POWHATAN—Just over three years after the Sisters of the Blessed Sacrament announced the order’s intention to sell the historic property known in Powhatan as Belmead on the James, the sale has finally gone through.

The final paperwork was signed on Tuesday, June 11 that saw Jeff Oakley of Prince George County acquiring the 2,265-acre property for $6 million.

The property has a rich history in the county, having gone through incarnations as a plantation, home to two schools for black children and, more recently, had been building a reputation for its conservation efforts.

Oakley said that diverse history is part of what attracted him to the Belmead property and made him decide to submit a bid through the request for proposal process used for the sale. Oakley said he was notified that his proposal was not chosen, but when funding fell through for the first choice, which was made by a group of local nonprofits and conservation groups, Oakley was approached to see if he was still interested. He definitely was.

“The property was just so unique, and it’s got every type of topography, every type of timber, and wildlife is abundant,” he said. “Then when we learned about the history that goes with it, hands down it was the best piece of property to try to get. The diversity from the mid-1800s all the way through three years ago – the history kept building.”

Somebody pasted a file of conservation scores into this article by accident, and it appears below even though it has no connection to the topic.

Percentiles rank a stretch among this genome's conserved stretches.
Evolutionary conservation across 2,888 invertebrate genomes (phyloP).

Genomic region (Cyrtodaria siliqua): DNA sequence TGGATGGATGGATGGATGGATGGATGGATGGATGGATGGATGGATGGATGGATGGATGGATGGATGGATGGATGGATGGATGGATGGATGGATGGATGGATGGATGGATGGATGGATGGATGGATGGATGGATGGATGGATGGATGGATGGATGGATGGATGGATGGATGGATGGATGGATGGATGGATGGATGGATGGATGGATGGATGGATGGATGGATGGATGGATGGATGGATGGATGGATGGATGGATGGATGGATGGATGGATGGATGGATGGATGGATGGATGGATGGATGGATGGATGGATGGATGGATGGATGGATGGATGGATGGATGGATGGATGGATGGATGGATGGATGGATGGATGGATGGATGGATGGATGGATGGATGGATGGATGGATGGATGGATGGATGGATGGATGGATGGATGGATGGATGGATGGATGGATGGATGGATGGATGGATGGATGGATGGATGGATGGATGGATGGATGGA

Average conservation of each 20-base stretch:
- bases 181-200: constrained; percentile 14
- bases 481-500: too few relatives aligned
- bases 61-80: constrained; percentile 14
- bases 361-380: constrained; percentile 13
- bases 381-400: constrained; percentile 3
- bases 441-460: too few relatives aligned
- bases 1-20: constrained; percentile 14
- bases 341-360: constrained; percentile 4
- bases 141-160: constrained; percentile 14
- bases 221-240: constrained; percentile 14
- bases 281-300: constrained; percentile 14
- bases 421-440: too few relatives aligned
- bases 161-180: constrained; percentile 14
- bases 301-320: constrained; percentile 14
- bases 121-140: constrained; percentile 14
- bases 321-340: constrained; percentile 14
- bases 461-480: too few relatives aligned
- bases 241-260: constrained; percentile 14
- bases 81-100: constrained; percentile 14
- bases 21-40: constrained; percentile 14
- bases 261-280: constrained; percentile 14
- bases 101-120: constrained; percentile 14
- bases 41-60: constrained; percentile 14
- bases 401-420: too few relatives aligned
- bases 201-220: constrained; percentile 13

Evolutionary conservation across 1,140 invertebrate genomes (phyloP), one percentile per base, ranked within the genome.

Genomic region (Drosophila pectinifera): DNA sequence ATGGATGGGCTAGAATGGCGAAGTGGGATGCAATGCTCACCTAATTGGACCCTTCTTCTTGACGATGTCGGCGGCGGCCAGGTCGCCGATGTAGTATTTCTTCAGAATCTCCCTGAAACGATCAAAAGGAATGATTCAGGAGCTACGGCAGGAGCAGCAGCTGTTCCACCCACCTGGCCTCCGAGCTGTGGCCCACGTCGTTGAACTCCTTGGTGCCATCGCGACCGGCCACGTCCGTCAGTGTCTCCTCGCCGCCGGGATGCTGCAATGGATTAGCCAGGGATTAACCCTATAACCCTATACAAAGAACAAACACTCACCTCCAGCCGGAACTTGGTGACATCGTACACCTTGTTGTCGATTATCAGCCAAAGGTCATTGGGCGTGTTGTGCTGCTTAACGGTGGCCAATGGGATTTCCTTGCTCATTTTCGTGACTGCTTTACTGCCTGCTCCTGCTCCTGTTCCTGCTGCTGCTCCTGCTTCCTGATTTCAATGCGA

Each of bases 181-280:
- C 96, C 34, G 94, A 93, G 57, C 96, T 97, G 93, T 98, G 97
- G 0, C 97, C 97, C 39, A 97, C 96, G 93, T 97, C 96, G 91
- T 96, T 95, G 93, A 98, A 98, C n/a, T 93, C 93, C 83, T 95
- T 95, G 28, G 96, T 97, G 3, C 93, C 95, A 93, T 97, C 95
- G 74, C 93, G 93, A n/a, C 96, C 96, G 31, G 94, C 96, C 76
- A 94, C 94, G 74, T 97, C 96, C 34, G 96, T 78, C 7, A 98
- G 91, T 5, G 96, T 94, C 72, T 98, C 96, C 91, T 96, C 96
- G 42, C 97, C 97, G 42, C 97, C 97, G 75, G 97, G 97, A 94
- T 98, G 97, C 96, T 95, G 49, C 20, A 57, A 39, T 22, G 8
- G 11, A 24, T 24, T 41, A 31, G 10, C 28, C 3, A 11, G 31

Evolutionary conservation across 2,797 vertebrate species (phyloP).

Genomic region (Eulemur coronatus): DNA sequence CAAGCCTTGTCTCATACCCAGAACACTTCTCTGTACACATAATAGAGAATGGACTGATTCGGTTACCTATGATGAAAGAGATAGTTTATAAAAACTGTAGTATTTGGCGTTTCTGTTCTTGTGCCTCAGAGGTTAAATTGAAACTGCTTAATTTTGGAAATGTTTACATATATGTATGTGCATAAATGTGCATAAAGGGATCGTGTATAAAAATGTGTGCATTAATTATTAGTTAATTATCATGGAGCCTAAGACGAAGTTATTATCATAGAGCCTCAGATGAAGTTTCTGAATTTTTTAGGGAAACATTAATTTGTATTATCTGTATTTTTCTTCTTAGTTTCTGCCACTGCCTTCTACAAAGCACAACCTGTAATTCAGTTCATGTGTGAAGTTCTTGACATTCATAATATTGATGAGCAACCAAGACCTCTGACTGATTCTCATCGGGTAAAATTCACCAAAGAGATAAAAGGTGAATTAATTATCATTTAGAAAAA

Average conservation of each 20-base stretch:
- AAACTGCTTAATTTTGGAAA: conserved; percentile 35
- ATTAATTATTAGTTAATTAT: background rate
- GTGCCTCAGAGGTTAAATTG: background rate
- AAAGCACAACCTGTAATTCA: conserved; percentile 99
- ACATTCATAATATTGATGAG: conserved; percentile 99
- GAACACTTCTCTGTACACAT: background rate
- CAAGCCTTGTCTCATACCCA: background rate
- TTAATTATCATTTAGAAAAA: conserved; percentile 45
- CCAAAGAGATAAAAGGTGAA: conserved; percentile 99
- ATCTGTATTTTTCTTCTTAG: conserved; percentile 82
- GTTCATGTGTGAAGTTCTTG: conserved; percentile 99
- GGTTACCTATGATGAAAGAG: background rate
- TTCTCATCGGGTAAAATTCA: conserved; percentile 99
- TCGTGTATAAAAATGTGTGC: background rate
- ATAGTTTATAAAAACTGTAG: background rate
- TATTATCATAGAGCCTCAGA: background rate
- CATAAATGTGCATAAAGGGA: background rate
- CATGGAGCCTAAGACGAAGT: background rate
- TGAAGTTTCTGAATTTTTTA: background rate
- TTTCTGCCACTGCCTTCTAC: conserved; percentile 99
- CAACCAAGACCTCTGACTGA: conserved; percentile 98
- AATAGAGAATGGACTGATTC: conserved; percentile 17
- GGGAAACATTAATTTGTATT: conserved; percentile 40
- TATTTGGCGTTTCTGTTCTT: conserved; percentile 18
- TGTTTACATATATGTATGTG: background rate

Negotiations took awhile as both sides were working to put together a deal that worked for everyone, he said. One condition of the sale was an agreement to preserve the cemeteries located on the property. Oakley likes the idea of putting in a skeet course, which was allowed, but a firing range was not. There is also a restriction on opening a casino on the property for 25 years, he said.

The sale was recorded in Powhatan County Circuit Court on June 12 with AJ Holdings listed as the buyer. It showed the sale price at $6 million, but the assessed value was $7.1 million.

Oakley is president of Oakley Tank Lines, a trucking company started by his father in 1981 in Prince George. As soon as he graduated from Old Dominion, Oakley went to work for his dad and has been there ever since.

He and his wife, Ashley, and three young daughters—Bradleigh, 6, Hartley, 4, and Waverly, 2 – live on a farm in Prince George that will continue to be their primary residence. But as some of the plans to fix up part of the property come to fruition, they will come and explore.

“It gave my wife and I an opportunity to leave a legacy to our daughters that would be something she and I could be really proud of,” he said.

Ashley said she is excited to see what her husband does to preserve the property. They have already talked about exploring the grounds with their daughters, getting them interested in horseback riding, and playing with them in the James River.

Oakley was both excited and cautious about talking about plans for the future, mostly because many of the ideas for a respectful improvement of the property would take a great deal of money, he said. In the near future, his immediate plans seem focused on cleaning up overgrowth and identifying areas of immediate concern.